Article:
In a previous article, I outlined how the energy industry is here to stay but needs to operate more efficiently. In the article, one of the key enablers for change was digitalisation and the use of a digital twin. From the commentary, this was a new concept for some and so in this article, I hope to give a grounding on what a digital twin is.
When describing a digital twin, a common term used is “a virtual representation of a physical asset”. The history of digital twins can be traced back to the early days of NASA space exploration, 50 years ago, with the Apollo 13 mission where a crew back in Houston worked with physical twins to develop life-saving solutions for the crew of the Apollo 13 capsule.
At Kongsberg Digital, we take the digital twin definition a step further, when we say it is “a complete virtual replica of your facility and its dynamic behaviour, in its environment”. Beyond the visualization, we see a twin as a range of solutions that can be customized offering improved performance and collaboration.
According to Yuri Sebregts, Chief Technology Officer at Shell, on a recent interview about “Three ways to thrive through the digital and energy transitions”, a digital twin allows a business to “reduce the carbon intensity of emissions, the energy consumption and the operational costs of an entire facility.”
To help to explain the concept, I am going to use the example of Google Maps main functionalities for the users, which are:
As an evolution of traditional printed maps, Google Maps is a web mapping that offers 2D street maps, 3D and 360 street maps, satellite imagery and aerial photography of a physical location. The map can be accessed from a desktop, tablet or mobile phone from anywhere through the internet.
As you can see above, we have different view possibilities of Central London region including Buckingham Palace, Big Ben, the London Eye and Trafalgar Square.
On an energy asset context, we see it as a visualization function offered by digital twins. It means you have a replica of the facility where different users can visualize it from different locations and devices. They can see a copy of the asset and all equipment and can navigate through it. On daily operations, it can help an offshore worker to easily find a pipe that requires maintenance.
On Google Maps, information about a store or touristic attraction is mapped by the business owner, admin and, in some cases, the users. For example, Big Ben is identified, and associated information is displayed on the above satellite layer. In addition, users can find contact information, working hours and link to the official website.
Making a parallel with the energy industry, a digital twin allows operators to find other relevant information that is integrated and contextualized from different systems. Users can check related documents, like work orders, P&IDs and images. We call it Data Integration.
Now you know the location and have access to other relevant information, but still don’t know how to get there, how to move from one point to another. Google Maps can help you with that suggesting a route.
But what should you do if the traffic is intense at a specific time? Is that route still the best?
Using spatial and IoT device data, real-time information such as traffic and queues can be mapped. Travel directions are modelled, and the user can create bespoke alternatives. It means the user can find the best route according to the needs and priorities, like the shortest time or distance, or even decide to take a different transportation method like cycling instead of driving.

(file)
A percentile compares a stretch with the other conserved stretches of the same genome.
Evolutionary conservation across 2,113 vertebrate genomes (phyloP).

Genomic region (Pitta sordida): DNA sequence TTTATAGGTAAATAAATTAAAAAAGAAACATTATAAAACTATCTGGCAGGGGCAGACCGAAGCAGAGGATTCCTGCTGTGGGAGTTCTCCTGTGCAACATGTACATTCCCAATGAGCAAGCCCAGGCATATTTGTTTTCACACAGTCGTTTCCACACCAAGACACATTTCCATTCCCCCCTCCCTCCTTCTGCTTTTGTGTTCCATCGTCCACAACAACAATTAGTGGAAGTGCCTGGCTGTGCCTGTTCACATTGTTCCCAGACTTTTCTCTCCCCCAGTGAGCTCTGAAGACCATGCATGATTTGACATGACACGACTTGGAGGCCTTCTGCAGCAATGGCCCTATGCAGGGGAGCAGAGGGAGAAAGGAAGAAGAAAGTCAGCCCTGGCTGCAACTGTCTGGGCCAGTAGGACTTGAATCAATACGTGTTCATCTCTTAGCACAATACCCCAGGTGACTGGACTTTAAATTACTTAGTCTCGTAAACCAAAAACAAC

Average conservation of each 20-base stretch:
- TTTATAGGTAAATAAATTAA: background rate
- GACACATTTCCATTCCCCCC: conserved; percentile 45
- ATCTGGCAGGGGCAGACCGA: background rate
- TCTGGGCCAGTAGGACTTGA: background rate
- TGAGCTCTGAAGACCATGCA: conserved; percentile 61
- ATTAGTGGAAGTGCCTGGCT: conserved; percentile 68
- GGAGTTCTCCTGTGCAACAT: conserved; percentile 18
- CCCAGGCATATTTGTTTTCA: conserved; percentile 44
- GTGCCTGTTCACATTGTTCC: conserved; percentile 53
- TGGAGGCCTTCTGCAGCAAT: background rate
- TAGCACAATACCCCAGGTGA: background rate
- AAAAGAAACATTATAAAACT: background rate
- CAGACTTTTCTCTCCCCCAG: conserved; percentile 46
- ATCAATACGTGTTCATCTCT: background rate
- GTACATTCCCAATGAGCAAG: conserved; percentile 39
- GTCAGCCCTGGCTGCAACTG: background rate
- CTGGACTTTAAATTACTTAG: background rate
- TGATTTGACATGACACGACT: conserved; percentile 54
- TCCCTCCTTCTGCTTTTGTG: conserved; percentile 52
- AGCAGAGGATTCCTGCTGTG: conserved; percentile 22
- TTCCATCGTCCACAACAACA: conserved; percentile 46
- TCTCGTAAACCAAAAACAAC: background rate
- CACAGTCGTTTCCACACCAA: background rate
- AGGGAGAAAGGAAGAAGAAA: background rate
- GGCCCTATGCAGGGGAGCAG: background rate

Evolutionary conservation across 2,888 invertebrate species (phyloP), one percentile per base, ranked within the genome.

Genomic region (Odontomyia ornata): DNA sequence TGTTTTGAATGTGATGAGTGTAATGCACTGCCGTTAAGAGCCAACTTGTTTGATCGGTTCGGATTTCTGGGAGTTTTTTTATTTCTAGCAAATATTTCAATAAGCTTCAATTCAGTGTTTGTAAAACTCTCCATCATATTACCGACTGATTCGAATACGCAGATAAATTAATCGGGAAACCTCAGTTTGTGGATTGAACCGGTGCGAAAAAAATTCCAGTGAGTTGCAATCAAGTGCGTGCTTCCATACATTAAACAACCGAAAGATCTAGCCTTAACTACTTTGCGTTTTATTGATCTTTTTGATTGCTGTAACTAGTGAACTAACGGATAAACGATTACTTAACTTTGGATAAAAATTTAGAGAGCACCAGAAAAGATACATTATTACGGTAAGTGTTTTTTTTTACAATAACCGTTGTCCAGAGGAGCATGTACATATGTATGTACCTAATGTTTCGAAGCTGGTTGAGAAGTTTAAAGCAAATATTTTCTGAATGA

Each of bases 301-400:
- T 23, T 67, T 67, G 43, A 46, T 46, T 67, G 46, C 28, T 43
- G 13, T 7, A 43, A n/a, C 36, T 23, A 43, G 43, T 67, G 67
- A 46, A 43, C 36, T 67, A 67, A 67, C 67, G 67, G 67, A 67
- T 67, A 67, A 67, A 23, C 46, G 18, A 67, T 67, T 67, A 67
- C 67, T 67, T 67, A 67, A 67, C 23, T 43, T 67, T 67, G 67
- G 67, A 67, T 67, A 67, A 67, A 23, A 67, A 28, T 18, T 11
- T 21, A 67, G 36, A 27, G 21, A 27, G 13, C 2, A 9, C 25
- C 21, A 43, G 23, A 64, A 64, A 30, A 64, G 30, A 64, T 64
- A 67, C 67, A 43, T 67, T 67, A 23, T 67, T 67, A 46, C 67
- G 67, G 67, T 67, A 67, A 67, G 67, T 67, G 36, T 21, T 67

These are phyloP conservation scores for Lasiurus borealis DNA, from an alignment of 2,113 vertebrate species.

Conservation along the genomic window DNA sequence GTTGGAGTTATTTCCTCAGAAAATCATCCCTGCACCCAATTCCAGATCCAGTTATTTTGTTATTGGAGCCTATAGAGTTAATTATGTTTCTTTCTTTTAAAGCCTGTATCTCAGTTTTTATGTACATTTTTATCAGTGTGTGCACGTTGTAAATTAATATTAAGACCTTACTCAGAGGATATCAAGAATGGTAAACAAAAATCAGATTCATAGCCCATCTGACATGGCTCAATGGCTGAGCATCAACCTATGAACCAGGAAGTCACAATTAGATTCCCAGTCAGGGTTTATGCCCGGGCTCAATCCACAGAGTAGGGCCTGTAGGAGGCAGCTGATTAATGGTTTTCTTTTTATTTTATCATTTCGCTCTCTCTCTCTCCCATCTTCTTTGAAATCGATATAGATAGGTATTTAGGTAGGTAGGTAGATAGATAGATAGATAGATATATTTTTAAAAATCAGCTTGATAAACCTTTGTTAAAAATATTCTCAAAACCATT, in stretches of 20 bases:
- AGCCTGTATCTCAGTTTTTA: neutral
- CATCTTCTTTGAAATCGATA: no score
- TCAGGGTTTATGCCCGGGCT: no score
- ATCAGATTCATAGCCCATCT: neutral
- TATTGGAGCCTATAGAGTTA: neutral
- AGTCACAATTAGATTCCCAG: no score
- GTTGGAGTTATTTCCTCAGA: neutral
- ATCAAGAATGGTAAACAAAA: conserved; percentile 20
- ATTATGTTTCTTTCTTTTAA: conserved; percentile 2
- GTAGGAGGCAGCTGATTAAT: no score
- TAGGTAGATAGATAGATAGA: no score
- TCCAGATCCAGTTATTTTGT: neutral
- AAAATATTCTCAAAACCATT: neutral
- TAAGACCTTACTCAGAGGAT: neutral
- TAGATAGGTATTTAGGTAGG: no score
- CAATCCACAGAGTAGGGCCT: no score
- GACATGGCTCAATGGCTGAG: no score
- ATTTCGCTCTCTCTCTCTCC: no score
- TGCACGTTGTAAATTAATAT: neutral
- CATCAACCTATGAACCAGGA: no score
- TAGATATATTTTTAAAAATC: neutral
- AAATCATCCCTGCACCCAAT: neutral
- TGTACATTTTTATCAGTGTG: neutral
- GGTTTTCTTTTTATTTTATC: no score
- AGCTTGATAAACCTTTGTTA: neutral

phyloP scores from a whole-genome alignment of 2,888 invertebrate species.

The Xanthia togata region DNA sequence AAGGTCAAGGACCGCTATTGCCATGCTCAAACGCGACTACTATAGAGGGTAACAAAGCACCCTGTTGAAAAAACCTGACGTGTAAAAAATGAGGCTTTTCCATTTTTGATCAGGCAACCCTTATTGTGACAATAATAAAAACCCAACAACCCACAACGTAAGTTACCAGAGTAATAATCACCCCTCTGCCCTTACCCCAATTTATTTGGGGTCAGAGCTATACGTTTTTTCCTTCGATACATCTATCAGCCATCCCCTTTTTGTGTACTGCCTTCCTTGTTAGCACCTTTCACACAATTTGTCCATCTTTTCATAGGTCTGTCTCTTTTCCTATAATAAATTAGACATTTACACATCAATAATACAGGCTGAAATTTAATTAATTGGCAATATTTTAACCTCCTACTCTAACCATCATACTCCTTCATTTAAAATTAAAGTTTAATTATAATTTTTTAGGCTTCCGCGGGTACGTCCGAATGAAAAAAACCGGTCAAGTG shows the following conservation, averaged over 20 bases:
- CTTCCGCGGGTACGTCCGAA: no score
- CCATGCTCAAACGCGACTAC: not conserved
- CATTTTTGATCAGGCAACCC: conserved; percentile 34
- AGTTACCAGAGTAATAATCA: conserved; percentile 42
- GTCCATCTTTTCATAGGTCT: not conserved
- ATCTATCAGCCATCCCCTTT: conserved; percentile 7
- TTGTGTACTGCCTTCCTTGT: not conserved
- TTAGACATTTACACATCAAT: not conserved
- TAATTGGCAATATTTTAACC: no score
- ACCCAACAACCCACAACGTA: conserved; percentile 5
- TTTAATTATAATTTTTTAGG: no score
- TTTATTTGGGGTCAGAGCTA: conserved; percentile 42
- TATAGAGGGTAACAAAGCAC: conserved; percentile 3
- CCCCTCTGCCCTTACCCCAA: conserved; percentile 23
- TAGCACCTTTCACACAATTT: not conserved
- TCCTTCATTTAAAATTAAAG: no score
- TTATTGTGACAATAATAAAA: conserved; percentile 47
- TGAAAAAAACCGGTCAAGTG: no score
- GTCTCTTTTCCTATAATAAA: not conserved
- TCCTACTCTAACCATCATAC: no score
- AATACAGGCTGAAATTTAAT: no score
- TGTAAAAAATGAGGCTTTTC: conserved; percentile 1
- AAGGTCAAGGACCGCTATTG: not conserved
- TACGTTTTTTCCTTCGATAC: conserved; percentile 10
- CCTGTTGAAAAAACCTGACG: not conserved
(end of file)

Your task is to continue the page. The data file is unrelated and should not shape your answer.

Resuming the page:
In the above, St. James Park underground station is identified. Information on the train line routes, the real-time and predicted number of users of the station, and real-time notice of any delays on the train lines are displayed. Different walking routes from Big Ben near Westminster to Buckingham Palace are displayed and new routes are also created by the user with the associated impact on the route time.
The users of a digital twin also have access to real-time data what allows dynamic monitoring. For a maintenance team, it means a complete overview of simultaneous operations and increased safety.
Through modelling and AI, the digital twin can also suggest “the best route”. The user can simulate different equipment settings and get insights on which option would be the ideal one to reach the desired performance
The coming shift to autonomous driving will use inputs from the data in the digital twin to operate equipment for autonomous driving uses.
As KONGSBERG have already demonstrated in maritime use, our technology including the digital twin is a key part of the roadmap to autonomous and unmanned operation.
In the energy industry, this transition has been generally conservative to date but there are signs that recent shifts driven by the COVID-19 crisis, for example in remote working, will be a catalyst for change.
Enough about Google Maps, what about the digital twin in the energy industry….
Many can think of Google Maps as a simple online map but it gains power in its additional functionality, for example in how it helps you to be on time for an appointment, to take the shortest way and save fuel, spend less money on train tickets when taking a smarter route or enabling a robot to deliver food to your home.
The same happens with the Kognitwin® Energy digital twin, where, beyond visualizing the asset, it facilitates smarter decision-making through:
To find out more about what a dynamic digital twin is and how it works, watch the Kognitwin Energy explained video.
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Brian Carey is a Strategic Growth Director with Kongsberg Digital, with past roles in engineering, technology, projects and finance. Brian is currently based in Europe and has previously worked on projects in Brunei, Japan, Kazakhstan, Nigeria, Qatar and Canada.
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